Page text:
Mastering Tita Ethel’s Battle in Baldur’s Gate III

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I have been a JRPG player all my life. Ever since Soleil came to my Mega Drive, it has become my favorite genre. I don’t care if the battles are turn-based or real-time. I’ve been enjoying JRPGs for more than 25 years, and I look for them obsessively. This has allowed me to enjoy a lot of fantastic adventures, but it has also made me notice the patterns and clich├ęs in character archetypes, battles, and dungeon designs.

Last year, I started playing Baldur’s Gate III. Although it’s not a JRPG, my extensive experience with Japanese role-playing games makes it impossible for me not to compare them. Surprisingly, Bioware, the studio that created Mass Effect, was amazed by Final Fantasy VII when they were developing Baldur’s Gate II. The romances in Baldur’s Gate were included due to the influence of the relationship between characters in Final Fantasy VII, leading to a combination of JRPG and CRPG elements in game design.

The mission in act I of Baldur’s Gate III starring Tita Ethel has been a standout experience for me. The character presentation, the world-building, and the dungeon design that leads to a great final battle are all exceptional. I fell in love with how the entire game world prepared me for the battle, merging madness with the concept of dungeon descending.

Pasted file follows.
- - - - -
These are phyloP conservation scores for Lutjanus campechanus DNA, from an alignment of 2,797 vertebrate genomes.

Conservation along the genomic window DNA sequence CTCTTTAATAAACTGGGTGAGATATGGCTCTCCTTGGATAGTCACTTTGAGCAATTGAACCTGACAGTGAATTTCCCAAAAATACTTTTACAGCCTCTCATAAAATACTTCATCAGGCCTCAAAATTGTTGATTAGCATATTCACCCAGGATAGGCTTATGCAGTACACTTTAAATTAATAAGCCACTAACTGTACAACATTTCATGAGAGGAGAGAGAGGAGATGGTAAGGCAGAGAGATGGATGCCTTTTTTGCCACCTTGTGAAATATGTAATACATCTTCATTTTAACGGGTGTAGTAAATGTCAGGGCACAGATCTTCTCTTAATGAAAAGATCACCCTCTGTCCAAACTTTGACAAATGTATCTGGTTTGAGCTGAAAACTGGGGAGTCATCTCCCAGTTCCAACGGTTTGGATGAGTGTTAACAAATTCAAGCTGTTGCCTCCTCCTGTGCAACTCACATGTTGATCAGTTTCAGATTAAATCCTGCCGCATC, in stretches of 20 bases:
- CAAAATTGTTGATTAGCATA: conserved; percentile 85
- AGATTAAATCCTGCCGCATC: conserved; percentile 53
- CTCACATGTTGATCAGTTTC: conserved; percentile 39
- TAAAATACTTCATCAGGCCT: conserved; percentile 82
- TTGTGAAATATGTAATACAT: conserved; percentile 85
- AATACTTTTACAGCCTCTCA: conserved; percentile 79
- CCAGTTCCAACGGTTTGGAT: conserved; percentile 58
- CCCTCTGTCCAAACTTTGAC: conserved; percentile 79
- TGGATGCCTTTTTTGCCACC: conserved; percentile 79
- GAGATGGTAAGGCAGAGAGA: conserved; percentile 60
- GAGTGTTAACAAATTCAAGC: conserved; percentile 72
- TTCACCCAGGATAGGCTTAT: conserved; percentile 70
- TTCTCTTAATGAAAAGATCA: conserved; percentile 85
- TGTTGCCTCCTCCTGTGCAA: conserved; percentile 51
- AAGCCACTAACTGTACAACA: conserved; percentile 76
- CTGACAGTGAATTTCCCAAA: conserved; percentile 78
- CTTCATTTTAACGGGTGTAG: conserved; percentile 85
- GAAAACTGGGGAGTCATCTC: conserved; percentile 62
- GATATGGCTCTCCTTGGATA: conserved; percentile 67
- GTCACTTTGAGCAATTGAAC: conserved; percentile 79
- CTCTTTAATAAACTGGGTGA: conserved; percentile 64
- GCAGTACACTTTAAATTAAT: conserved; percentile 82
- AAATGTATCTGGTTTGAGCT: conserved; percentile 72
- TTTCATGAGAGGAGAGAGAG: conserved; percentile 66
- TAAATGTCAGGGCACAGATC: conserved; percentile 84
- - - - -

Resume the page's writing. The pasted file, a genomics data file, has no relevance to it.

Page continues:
Tita Ethel, an adorable granny character, has a dungeon full of madness, transforming a beautiful garden into a horrible quagmire, and creating a descent into hell. The dungeon is not packed with hundreds of hallways or puzzles, but it’s the quality of the experience that makes it stand out. The battle against Tita Ethel is exhausting, like her house, and it offers a great challenge and an immersive gameplay experience.

I ask JRPGs to take inspiration from Baldur’s Gate III and revamp their dungeon design, moving away from flat routes through unintentional corridors. What I want is for JRPGs to create dungeons that are as immersive and engaging as the ones in Baldur’s Gate III.

In conclusion, Baldur’s Gate III has been a game-changing experience for me, and I believe that JRPGs could learn a lot from its dungeon design and character presentation. It has set a new standard for what makes a great RPG experience and exemplifies the potential for innovation and creativity in game design.

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